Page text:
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Consider the following theorem:

\begin{theorem}
   If $x=0$, then $xy$ is equal to 0.
\end{theorem}

The first "0" will be typeset in upright typeface and the second one in italic. Including amsthm has no effect. Is this a bug? I personally think it look very weird.

I think I know how to fix this, and this question is more about the why it is not fixed by default. However, if you have a clever trick for avoiding this, feel free to share it.

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You can redefine the theorem environment. –  xport Jan 3 '11 at 3:24
1  
Yes, I have to do that. This default behavior looks very poor. –  Ben Jan 3 '11 at 17:39

2 Answers 2

The reason it is in italic is because the theorem style is to typeset the text in italic. Just write $0$ to have the 0 be treated as math and thus be upright.

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Yes, but why isn't the theorem environment defined to use italic numbers in mathematics as well? The mixing of upright and italic typeface look wrong. –  Ben Jan 3 '11 at 16:46
2  
Because mathematical objects are defined not only by their name/sequence of letters, but also by the font/style in which they are typesetted. --- E.g. for bold: \textbf{the real \(x\)} should not typeset the maths like \textbf{the vector \(\boldsymbol{x}\)} (some physicists like bold vectors). For numbers, in italics, the argument is less convincing, admittedly. But this is the behaviour of plain TeX as well. \input plain \it 0 + $0$ \bye will typeset the second 0 straight. –  Bruno Le Floch Jan 3 '11 at 17:12
    
@Ben: Because until TeX is told otherwise, it is going to typeset the characters it sees in the font it was told to typeset them in. The default theorem style uses italics which, unless you've changed the fonts, is going to be computer modern italics. The numbers in those fonts (I say "fonts" because a font is a particular size as well) are slanted. If they were old style figures instead, that's how they would be typeset. Putting the dollar signs around it tells TeX that it is math and should be typeset as such. –  TH. Jan 3 '11 at 18:54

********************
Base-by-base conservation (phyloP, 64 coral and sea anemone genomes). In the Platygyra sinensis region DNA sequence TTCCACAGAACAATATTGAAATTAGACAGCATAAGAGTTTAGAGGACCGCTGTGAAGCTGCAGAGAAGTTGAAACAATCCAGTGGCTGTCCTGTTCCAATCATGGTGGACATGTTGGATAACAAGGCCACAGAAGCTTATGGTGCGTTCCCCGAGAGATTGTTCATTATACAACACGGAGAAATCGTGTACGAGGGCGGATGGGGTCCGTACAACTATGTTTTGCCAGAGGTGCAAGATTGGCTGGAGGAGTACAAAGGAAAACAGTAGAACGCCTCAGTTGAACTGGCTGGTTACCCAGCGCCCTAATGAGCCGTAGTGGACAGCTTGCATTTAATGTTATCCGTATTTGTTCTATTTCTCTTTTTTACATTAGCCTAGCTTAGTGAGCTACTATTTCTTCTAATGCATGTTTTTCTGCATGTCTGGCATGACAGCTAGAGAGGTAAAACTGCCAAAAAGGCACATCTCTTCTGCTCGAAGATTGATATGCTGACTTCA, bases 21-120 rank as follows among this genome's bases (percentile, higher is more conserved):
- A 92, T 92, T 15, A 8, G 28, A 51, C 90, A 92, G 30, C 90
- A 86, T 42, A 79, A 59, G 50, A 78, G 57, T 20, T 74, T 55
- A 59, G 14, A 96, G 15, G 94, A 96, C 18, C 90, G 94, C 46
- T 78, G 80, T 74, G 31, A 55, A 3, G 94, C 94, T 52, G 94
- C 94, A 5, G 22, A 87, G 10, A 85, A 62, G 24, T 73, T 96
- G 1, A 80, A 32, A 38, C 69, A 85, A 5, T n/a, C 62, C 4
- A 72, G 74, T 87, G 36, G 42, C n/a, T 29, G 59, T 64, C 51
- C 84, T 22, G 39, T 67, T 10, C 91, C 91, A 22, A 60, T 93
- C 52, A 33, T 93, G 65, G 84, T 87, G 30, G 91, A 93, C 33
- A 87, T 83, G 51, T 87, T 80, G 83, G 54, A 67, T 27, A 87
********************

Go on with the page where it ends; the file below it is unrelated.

6  
it was proposed many years ago that there should be a "theorem font", with italic letters and upright digits and punctuation. sadly, this is one of the projects that fell into the black hole with the death of michael downes. but in any event, that 0 is math, and should be input as such. knuth is very clear about this in the texbook. not so well known is the use of \eqref in the ams classes to set xrefs to equations, in parentheses, all upright, even in theorems. –  barbara beeton Jan 3 '11 at 20:59
    
@barbara: \eqref is great. I use it all the time. –  TH. Jan 4 '11 at 1:16

In my opinion, it is sensible that 0 and $0$ are typeset differently. I think they have different purposes. Not all numbers are mathematical numbers.

For instance, when I say see Section 1, the 1 is a piece of text, not a piece of maths. Another example: a phone number - again, that's text, not maths.

Often it doesn't matter whether you type 0 or $0$, since LaTeX tends to use Computer Modern both for text and for maths. But when this default is not used, the text/maths distinction becomes visible in the output. For instance, I like to put \renewcommand\rmdefault{bch} in the preamble of my documents, to change the text font to Charter and leave maths in Computer Modern. Or maybe you're making slides, and want all the mathematical text to be highlighted in green.

Here are a few examples of the text/maths distinction in practice.

\documentclass{article}
\renewcommand\rmdefault{bch}
\begin{document}
In Section 2.4 we learnt that $2+2=4$.
\end{document}

enter image description here

\documentclass{beamer}
\usepackage{xcolor}
\setbeamercolor{math text}{fg=green!60!black}
\begin{document}
\begin{frame}
The maths hotline on 0800 123 123 told me that $2+2=4$.
\end{frame}
\end{document}

enter image description here

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